Behind an Extraordinary Memory

By now, most of you should know that I am a die-hard fan of Scientific American. Here is yet another interesting article about extraordinary minds. The interviewee, Daniel Tammet, is special in his own right. He is a mildy autistic linguist who can recite the first 22 514 decimal places of the mathematical constant Pi.

Here are a few takeaways from the interview:
  • Visualization improves memory. Instead of treating numbers as boring static strings, view them in dynamic, multi-dimensional shapes and forms. This technique also works beautifully with learning vocabularies.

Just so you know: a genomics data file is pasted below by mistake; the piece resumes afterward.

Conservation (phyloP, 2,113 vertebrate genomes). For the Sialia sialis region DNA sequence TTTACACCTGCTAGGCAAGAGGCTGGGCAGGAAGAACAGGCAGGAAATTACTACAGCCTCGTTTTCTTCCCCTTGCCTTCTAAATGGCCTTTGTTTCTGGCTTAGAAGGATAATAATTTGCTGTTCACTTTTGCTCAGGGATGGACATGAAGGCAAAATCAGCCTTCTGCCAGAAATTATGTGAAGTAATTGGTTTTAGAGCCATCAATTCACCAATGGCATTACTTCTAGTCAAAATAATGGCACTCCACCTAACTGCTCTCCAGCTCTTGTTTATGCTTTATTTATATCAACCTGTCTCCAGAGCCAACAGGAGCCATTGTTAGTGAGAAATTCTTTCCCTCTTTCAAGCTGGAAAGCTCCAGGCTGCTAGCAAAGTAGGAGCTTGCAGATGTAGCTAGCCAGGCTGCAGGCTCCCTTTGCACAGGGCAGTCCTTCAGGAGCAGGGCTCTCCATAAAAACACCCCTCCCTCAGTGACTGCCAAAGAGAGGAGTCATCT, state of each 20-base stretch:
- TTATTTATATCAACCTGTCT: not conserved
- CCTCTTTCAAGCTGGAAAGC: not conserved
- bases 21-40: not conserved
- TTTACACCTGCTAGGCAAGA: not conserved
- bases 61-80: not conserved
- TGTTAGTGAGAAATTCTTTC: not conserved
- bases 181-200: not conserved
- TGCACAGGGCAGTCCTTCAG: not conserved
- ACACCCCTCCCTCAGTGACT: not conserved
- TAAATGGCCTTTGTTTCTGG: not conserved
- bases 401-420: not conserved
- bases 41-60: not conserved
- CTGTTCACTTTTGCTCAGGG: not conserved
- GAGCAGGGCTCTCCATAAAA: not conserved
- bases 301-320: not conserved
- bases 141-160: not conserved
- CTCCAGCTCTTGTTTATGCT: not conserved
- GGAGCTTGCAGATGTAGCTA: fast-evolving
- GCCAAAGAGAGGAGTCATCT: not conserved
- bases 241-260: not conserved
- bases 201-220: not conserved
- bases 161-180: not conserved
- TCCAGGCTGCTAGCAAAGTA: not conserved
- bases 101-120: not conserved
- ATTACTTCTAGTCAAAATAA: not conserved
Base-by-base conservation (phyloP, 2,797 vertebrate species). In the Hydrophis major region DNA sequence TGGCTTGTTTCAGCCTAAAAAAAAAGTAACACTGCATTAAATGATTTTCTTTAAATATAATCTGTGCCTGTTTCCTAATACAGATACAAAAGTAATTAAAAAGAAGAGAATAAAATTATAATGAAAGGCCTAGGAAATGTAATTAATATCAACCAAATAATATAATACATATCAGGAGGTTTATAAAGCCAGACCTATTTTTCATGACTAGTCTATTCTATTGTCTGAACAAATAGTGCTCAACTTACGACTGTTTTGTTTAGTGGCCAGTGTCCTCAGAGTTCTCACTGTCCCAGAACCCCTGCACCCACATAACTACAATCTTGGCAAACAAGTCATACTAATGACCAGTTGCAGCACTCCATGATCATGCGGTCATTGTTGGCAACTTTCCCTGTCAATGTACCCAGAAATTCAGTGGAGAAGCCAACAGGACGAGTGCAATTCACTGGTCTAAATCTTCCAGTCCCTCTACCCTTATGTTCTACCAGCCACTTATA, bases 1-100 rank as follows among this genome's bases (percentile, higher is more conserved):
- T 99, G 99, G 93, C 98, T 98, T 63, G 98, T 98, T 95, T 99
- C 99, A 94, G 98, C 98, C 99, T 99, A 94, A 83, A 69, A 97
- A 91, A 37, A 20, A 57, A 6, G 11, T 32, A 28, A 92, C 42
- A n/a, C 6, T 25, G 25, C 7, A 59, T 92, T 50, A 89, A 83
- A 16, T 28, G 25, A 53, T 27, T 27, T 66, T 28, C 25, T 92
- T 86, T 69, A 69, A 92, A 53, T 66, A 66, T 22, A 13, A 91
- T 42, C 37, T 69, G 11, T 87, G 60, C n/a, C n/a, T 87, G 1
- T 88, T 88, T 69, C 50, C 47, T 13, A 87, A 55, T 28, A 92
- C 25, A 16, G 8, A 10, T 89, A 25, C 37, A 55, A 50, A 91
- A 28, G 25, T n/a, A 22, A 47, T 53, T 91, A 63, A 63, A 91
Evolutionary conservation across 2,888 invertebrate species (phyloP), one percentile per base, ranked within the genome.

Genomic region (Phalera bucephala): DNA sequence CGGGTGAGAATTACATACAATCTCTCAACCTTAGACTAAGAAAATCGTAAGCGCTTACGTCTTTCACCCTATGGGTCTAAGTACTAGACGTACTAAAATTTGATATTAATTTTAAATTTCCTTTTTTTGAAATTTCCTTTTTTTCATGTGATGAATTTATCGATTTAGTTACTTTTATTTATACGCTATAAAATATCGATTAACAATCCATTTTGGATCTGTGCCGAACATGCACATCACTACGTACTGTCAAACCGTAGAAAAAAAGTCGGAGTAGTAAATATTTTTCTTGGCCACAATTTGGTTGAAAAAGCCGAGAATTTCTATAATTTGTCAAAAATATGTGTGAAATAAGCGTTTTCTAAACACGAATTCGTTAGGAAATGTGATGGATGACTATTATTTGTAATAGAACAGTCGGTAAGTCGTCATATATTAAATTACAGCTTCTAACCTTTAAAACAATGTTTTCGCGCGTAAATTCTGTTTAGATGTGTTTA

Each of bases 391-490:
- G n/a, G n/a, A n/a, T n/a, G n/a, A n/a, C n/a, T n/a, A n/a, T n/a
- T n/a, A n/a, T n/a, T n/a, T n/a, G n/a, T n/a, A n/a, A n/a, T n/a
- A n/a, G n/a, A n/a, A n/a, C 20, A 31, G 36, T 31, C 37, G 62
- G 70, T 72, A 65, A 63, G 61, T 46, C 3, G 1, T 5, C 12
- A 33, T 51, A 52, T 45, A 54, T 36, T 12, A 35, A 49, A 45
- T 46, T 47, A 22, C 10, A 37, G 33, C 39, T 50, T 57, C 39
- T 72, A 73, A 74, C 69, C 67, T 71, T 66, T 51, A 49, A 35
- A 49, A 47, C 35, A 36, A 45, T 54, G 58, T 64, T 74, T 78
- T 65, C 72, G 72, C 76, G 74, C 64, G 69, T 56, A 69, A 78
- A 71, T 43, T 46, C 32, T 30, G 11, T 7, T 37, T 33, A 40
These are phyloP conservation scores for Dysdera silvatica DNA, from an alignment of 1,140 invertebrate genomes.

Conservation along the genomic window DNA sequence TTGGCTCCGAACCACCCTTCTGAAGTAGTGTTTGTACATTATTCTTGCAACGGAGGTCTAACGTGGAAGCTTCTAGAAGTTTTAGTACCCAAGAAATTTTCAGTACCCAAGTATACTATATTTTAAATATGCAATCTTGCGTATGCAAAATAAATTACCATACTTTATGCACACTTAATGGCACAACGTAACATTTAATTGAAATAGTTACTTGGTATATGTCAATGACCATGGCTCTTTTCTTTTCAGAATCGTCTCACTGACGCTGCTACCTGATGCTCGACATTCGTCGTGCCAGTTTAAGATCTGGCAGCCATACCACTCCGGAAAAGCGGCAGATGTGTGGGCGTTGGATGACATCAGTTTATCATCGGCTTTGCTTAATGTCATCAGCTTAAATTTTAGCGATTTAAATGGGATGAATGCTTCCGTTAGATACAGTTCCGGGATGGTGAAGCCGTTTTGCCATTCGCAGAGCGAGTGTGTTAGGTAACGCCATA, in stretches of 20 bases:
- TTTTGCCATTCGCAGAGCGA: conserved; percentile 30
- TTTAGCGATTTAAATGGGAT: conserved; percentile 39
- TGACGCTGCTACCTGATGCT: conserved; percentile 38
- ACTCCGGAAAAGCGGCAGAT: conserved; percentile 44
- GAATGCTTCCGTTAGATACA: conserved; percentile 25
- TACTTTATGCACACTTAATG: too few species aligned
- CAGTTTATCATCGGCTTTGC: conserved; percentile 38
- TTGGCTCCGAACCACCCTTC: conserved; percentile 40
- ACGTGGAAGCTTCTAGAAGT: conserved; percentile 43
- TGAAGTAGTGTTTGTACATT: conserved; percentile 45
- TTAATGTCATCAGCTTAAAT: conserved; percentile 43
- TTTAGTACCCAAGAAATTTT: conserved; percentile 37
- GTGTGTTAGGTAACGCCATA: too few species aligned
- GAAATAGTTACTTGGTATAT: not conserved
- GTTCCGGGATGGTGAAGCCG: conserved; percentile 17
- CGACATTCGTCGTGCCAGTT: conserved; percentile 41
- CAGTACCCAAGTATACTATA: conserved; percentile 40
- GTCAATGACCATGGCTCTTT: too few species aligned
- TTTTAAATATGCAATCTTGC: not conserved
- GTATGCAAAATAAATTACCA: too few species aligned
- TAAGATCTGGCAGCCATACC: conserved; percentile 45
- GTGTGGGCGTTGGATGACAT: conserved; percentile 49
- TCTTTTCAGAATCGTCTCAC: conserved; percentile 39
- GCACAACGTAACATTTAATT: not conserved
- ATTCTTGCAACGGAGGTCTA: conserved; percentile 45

• Clustering also improves memory. If you break a series of numbers into smaller chunks (of 3 or 4), your brain can better handle them. This is why telephone numbers are hyphenated.
  • Creativity further improves memory! When you throw in creative imagery to the above formulas, your memory becomes super-charged. In fact, the more exaggerating the imagery, the better the results. In Daniel's words, he used to "dance with" numbers in Pi.
I actually read about these techniques in my teenage years, albeit with much skeptism. I did give it a try eventually on reciting my personal goals. Yeah, laugh all you want. Reminding myself of my personal goals every morning has become a habit of mine. Indeed, one of my goals is to live every day as if it was my last. So I imagine myself lying in a coffin, which grows larger and larger until it becomes an arena. This leads beautifully into my next goal, which is to think Big.

Well, I just gave away my memory secret. What's yours?



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